In memoriam Hermann Hartmann, founder of TCA, on the occasion of his 100th birthday

Theoretical Chemistry Accounts, Jul 2014

W. H. Eugen Schwarz, Fritz Grein, Klaus Ruedenberg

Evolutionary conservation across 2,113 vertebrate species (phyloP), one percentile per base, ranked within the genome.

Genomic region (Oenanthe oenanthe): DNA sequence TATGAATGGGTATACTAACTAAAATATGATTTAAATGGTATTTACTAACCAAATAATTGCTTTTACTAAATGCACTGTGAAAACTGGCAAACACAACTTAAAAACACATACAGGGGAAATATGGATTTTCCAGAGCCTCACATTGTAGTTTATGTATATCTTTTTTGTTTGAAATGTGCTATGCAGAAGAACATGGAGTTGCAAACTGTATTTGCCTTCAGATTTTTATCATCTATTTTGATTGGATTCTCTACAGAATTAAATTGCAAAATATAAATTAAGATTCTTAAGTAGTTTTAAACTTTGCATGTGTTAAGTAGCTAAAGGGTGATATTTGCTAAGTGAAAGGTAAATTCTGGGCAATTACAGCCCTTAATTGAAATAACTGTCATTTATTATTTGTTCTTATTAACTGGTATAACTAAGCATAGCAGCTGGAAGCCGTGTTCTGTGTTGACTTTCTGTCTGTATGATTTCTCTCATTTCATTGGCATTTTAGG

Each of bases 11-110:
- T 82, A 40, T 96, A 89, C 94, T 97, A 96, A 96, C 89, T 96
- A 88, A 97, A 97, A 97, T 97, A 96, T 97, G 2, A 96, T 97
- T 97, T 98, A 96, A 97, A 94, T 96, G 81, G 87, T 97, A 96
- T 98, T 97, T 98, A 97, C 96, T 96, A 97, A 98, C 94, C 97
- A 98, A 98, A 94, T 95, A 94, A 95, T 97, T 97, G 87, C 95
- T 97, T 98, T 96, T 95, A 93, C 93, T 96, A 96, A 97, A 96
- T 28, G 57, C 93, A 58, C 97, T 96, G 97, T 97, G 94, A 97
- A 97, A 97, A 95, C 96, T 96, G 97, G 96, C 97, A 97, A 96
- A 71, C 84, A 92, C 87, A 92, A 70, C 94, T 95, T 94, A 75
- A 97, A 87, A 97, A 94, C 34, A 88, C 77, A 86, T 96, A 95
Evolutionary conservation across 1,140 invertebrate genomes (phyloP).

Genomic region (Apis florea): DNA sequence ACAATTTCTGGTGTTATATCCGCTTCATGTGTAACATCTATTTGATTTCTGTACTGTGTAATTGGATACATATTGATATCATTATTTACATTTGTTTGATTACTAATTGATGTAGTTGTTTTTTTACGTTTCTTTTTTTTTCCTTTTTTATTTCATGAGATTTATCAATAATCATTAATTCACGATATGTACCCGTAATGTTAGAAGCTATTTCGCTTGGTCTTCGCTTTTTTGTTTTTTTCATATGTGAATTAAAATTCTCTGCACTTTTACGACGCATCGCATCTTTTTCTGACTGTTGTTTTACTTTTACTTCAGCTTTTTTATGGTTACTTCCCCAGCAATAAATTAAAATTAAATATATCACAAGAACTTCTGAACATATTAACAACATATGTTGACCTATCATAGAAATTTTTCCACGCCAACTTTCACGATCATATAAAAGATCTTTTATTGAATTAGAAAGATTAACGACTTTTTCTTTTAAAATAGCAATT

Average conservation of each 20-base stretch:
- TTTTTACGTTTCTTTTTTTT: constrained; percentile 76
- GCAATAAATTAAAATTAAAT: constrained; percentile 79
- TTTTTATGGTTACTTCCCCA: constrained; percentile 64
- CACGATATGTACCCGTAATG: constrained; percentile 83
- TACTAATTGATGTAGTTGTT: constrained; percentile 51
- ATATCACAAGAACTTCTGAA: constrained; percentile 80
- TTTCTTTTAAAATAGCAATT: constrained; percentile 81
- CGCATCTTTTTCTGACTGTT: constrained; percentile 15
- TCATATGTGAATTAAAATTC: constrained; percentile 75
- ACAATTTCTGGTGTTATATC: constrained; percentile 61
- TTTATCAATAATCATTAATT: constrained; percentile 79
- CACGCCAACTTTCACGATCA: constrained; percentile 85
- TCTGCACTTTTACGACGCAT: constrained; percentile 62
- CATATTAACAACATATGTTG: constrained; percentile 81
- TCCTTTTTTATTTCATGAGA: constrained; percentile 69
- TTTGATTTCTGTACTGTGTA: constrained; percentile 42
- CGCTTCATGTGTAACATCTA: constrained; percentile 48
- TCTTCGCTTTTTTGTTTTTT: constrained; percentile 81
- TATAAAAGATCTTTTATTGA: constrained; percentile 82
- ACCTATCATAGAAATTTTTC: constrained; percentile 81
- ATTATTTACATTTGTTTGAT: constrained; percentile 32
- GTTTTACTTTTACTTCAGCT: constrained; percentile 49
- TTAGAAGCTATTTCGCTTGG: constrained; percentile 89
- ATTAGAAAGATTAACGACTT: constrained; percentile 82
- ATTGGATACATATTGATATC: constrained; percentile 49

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In memoriam Hermann Hartmann, founder of TCA, on the occasion of his 100th birthday